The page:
Human Bot Fly – Piotr Naskrecki (2015)

Piotr Naskrecki achieved what many tropical biologists (including the author of this post) tried but failed multiple times: raising a tropical Human bot fly (Dermatobia hominis). This parasite is frequently covered by major TV channels since it is quite gruesome to the unititiated and most certainly attracts viewers. In my opinion this is the best bot fly documentary ever. In the video Dr. Naskrecki outlines the life cycle very well with the calmness of an entomologist without drama. You can find the details of his experience in his entomology blog.

I don’t want you to think that it is “creepy” or “weird”. It is simply a documentation of an interesting organism, who happens to develop in the skin of large mammals. — Piotr Naskrecki

This Neotropical fly has a fascinating natural history with a parasitic larvae stage. If you spend some time in the new world tropics you will eventually meet this rather common parasite. It is so common that you can observe it in many other non-human mammals such as monkeys or even in domesticated animals such as cats or cows. Although it uses mosquitoes as vector to find a host they also lay their tiny eggs into places where unsuspecting victims may brush while passing. In Humans bot fly eggs can hatch and bury themselves in rather inconvenient places such as the scalp and even inside the eyelid. People wearing contact lenses must avoid touching their eyes with muddy fingers which may carry the notorious eggs. Best way to avoid bot flies is to wash and dry the cloths. Unwashed field cloths can increase bot fly infection if worn next day.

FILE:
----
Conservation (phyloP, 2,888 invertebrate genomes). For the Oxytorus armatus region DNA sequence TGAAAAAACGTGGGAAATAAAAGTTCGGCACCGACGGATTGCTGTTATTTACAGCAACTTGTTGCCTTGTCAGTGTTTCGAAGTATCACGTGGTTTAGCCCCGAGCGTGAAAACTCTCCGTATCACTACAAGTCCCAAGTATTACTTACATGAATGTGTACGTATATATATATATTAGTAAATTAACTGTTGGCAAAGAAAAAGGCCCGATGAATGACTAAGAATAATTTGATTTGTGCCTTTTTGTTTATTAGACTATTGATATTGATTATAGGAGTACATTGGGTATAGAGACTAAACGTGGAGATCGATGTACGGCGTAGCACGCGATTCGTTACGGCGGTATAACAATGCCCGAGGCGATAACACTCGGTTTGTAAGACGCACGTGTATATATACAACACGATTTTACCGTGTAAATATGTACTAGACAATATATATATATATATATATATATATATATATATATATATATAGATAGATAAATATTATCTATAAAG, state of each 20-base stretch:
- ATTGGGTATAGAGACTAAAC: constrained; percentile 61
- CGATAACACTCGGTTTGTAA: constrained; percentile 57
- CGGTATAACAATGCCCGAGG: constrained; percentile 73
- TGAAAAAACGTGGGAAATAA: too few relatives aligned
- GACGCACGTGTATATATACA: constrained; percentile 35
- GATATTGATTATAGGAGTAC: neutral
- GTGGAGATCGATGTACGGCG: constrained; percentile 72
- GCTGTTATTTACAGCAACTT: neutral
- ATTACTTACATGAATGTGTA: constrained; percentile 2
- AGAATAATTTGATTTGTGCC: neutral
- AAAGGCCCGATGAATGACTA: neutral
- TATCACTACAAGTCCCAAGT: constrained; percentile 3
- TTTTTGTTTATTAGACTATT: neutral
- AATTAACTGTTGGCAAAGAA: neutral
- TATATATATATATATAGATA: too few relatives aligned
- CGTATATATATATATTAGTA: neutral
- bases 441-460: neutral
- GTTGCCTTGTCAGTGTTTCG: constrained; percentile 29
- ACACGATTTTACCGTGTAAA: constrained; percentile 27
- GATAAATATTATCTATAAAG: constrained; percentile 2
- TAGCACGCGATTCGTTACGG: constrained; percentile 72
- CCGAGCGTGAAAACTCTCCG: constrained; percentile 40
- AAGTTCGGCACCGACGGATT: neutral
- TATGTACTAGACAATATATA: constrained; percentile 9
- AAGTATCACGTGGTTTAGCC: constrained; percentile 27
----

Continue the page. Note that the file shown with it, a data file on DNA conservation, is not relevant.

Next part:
Bot flies secrete antibacterial chemicals to keep the host healthy and keep its breathing hole (warble) on the skin open. During removal special attention must be paid to prevent the maggot from dying while inside the skin since this may lead to very serious infection. Infection of the scalp or the eyelid may result in unwanted complications.

In the old world there’s another similarly parasitic fly known as the warble fly that also infects mammals including Humans. One bot fly species (Cuterebra emasculator) infects squirrels and chipmunks in Eastern North America. Parasitic way of life have evolved multiple times among Dipterans and some flies have highly specialized hosts. Phorid flies for example are well known for their attacks on social insects and are shown to be contributing to the colony collapse disorder in honeybees.

 

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